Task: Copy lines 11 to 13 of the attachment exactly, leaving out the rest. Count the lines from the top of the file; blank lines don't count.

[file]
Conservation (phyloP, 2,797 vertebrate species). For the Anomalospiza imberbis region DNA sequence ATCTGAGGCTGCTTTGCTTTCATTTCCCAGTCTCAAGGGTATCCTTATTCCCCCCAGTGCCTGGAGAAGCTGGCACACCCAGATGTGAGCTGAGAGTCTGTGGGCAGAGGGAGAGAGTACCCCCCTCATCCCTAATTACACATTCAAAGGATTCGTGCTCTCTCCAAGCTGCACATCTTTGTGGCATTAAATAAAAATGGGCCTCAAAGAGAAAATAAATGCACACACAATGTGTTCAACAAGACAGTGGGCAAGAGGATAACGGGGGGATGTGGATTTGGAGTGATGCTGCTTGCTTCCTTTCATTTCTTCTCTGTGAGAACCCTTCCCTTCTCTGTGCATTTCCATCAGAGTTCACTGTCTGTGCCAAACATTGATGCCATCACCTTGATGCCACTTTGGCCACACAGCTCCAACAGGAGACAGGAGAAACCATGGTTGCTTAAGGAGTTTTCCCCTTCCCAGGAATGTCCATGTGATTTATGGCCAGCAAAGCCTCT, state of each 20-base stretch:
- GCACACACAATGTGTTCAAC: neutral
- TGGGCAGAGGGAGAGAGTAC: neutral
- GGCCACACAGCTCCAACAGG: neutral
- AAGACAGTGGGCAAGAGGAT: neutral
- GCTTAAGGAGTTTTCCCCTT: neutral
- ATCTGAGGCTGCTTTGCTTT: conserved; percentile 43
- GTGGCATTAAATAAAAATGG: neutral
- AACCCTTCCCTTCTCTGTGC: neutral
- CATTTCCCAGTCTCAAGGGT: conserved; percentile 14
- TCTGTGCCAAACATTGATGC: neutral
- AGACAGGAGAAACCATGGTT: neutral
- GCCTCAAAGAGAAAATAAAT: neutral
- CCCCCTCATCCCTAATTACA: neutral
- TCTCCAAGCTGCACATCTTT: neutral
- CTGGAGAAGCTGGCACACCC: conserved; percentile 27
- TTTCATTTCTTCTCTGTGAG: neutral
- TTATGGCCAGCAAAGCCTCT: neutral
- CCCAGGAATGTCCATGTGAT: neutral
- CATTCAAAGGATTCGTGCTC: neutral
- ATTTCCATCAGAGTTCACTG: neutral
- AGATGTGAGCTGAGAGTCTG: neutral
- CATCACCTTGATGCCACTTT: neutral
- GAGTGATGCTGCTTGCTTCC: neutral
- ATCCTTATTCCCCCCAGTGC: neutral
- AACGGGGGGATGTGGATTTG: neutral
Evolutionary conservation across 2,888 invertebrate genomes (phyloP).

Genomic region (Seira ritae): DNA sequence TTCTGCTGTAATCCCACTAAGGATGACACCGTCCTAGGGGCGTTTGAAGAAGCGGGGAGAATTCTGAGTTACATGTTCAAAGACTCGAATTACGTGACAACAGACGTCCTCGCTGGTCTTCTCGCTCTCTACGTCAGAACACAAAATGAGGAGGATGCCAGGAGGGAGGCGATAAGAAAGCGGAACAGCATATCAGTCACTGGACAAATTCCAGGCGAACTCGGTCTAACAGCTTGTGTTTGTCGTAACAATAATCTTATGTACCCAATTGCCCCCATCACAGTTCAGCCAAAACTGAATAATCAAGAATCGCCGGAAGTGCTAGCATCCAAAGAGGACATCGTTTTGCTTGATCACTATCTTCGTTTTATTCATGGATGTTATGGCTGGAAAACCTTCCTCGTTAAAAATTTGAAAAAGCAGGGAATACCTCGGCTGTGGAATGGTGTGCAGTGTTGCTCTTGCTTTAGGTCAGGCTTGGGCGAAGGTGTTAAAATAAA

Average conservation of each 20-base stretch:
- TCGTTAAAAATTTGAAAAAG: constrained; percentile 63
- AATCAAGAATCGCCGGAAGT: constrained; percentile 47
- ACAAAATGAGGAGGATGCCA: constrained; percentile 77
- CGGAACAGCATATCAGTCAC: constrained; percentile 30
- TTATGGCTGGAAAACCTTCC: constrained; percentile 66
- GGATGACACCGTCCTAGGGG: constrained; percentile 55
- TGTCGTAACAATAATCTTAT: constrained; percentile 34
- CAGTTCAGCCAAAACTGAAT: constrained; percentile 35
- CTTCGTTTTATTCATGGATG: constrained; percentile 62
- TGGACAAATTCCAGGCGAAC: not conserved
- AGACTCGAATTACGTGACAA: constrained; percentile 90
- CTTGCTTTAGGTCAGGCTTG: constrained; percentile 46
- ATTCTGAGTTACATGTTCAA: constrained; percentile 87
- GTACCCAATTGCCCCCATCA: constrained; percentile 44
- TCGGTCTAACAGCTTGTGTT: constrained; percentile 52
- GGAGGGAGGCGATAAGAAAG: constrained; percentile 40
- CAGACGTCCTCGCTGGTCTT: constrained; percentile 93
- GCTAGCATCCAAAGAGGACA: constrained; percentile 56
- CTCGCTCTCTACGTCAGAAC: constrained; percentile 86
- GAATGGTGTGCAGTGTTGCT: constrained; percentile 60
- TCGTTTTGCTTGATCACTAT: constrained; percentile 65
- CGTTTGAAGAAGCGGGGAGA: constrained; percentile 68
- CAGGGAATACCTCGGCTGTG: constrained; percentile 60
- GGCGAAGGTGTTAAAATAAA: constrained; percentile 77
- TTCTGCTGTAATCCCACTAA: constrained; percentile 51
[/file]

- TCTGTGCCAAACATTGATGC: neutral
- AGACAGGAGAAACCATGGTT: neutral
- GCCTCAAAGAGAAAATAAAT: neutral